Also in today's EMEA regional roundup: Salt's second quarter is no great shakes; Serbia Broadband extends gigabit service; Safaricom's bad apples.
Austrian operator A1 is conducting a pilot that allows its customers to pay for goods and services with their phones using cryptocurrencies such as Bitcoin, Litecoin and Dash in certain stores, TechXplore reports.
Salt, the Swiss mobile operator, saw second-quarter EBITDA (earnings before interest, tax, depreciation and amortization) fall 10% to 109.9 million Swiss francs (US$111.3 million) on revenue that was down 2.3% to CHF254.5 million ($257.7 million). On a mildly brighter note, Salt's postpaid mobile customer base stood at 1,229,000, up 1,200 during the quarter, while on the fiber front Salt reached the 50,000-customer mark during the quarter.
Serbia Broadband (SBB) is expanding gigabit services to the city of Kragujevac as from next month, Broadband TV News reports. Kragujevac is the fifth Serbian city to get SBB's gigabit treatment, following Belgrade, Novi Sad, Subotica and Gornji Milanovac.
Kenya's Safaricom has revealed that it laid off 18 employees for corruption and fraud-related misdemeanors in the financial year ending March 2019. As the Star reports, this sounds bad but it is an improvement on the 43 dismissals in 2018 and 52 in 2017.
BT has been attacked by a Scottish politician for removing phone boxes where there may still be some demand for them and where there is possibly no mobile phone coverage. The Scotsman reports that South Scotland MSP Colin Smyth said: "It's fine for BT to say that most people now have mobile phones but that isn't the case for everyone and coverage isn't always great. BT should at least give a clear guarantee that no phone box will be removed in an area where there is not good mobile phone coverage from several providers in that area."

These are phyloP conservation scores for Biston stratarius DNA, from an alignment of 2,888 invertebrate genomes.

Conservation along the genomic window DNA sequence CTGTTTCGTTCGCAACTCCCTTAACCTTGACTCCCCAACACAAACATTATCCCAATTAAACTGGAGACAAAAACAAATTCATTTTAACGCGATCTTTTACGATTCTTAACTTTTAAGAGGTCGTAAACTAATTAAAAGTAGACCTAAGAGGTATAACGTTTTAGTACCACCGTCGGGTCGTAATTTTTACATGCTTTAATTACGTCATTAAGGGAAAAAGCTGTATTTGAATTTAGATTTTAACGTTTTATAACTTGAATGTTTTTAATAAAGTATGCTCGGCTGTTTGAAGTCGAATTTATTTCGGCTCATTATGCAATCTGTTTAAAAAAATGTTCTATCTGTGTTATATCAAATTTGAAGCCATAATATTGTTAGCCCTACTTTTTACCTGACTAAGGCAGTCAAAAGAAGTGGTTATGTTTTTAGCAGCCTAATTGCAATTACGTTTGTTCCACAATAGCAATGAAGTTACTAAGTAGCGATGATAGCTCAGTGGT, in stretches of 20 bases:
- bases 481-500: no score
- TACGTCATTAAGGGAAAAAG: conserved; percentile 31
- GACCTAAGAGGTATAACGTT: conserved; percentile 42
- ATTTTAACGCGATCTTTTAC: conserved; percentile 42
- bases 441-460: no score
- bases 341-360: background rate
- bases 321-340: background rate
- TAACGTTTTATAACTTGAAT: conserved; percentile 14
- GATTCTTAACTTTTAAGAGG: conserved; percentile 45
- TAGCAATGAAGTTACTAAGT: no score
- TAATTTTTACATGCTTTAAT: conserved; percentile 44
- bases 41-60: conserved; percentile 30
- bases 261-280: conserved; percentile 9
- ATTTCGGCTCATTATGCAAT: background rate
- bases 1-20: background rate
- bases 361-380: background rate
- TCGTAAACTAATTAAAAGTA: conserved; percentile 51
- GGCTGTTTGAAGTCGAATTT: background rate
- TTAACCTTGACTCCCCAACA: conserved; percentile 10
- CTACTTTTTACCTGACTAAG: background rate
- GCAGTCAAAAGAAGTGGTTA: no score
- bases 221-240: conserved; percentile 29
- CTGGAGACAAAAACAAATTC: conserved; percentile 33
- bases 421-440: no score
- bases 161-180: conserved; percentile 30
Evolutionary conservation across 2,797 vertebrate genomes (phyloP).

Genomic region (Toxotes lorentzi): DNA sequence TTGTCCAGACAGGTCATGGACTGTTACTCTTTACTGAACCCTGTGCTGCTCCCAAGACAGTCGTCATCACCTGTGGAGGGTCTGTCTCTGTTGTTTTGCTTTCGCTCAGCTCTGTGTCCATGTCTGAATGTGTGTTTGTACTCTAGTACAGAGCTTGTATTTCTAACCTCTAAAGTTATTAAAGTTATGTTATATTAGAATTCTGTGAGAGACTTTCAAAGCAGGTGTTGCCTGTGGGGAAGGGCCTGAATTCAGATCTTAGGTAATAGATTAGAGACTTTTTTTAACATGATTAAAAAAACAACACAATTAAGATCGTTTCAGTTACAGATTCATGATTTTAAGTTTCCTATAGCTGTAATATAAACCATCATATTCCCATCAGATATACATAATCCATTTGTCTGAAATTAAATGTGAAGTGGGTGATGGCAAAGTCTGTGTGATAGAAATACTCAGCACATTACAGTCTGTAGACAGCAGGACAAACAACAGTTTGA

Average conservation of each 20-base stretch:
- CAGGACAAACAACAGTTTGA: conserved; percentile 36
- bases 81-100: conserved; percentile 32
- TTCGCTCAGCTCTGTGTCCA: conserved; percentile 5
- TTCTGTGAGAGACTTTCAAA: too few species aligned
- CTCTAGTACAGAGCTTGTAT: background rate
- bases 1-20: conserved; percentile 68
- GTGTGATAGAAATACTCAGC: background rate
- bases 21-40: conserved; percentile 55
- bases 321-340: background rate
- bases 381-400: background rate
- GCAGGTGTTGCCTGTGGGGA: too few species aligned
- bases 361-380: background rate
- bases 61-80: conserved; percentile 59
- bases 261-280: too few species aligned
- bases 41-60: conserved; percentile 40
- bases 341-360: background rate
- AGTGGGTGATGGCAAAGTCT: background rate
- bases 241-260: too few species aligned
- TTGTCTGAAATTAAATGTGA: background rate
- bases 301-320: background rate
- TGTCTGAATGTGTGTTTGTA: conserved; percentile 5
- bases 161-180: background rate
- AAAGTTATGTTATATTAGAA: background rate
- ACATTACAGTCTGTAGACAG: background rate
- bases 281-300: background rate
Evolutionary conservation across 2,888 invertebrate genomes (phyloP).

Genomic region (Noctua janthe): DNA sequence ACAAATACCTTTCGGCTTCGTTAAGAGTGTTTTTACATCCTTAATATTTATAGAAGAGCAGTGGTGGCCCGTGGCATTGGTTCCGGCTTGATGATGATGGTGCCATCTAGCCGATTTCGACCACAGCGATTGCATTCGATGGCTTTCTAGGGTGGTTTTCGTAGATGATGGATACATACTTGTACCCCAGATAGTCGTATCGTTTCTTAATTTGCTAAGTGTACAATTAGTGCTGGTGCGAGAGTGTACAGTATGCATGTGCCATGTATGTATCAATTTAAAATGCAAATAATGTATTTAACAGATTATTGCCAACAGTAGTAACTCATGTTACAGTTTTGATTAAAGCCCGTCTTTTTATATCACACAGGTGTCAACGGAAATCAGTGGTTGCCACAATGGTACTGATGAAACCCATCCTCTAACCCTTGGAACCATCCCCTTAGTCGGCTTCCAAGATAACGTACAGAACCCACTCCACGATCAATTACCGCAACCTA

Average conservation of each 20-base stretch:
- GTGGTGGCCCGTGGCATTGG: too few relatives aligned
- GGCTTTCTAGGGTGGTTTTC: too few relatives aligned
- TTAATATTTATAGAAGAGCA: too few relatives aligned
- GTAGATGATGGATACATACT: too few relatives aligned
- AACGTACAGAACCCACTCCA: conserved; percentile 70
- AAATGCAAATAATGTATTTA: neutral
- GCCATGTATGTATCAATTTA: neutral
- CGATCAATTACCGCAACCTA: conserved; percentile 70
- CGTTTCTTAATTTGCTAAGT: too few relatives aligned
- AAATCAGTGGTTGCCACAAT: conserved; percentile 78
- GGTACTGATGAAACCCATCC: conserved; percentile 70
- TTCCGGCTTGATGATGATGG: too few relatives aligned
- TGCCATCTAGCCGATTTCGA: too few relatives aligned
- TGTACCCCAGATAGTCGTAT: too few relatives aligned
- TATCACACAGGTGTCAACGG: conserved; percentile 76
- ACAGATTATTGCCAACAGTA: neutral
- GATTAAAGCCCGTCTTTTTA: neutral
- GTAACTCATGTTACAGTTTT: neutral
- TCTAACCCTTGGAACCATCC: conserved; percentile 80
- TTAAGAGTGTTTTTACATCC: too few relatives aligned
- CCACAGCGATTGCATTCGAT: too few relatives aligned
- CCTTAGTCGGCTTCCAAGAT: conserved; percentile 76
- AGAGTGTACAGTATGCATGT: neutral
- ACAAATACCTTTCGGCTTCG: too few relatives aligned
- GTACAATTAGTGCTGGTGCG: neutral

EE is extending its smartphone "expert set-up" and delivery service to more parts of London as well as to Birmingham and Manchester, with eight other UK cities lined up for inclusion by the end of 2019. The free service, set up in partnership with Enjoy, allows customers, via telephone or online, to tee up their new smartphone so it arrives tweaked to their preferences, with anything they want from their old phone safely transferred over to their shiny new one.
— Paul Rainford, Assistant Editor, Europe, Light Reading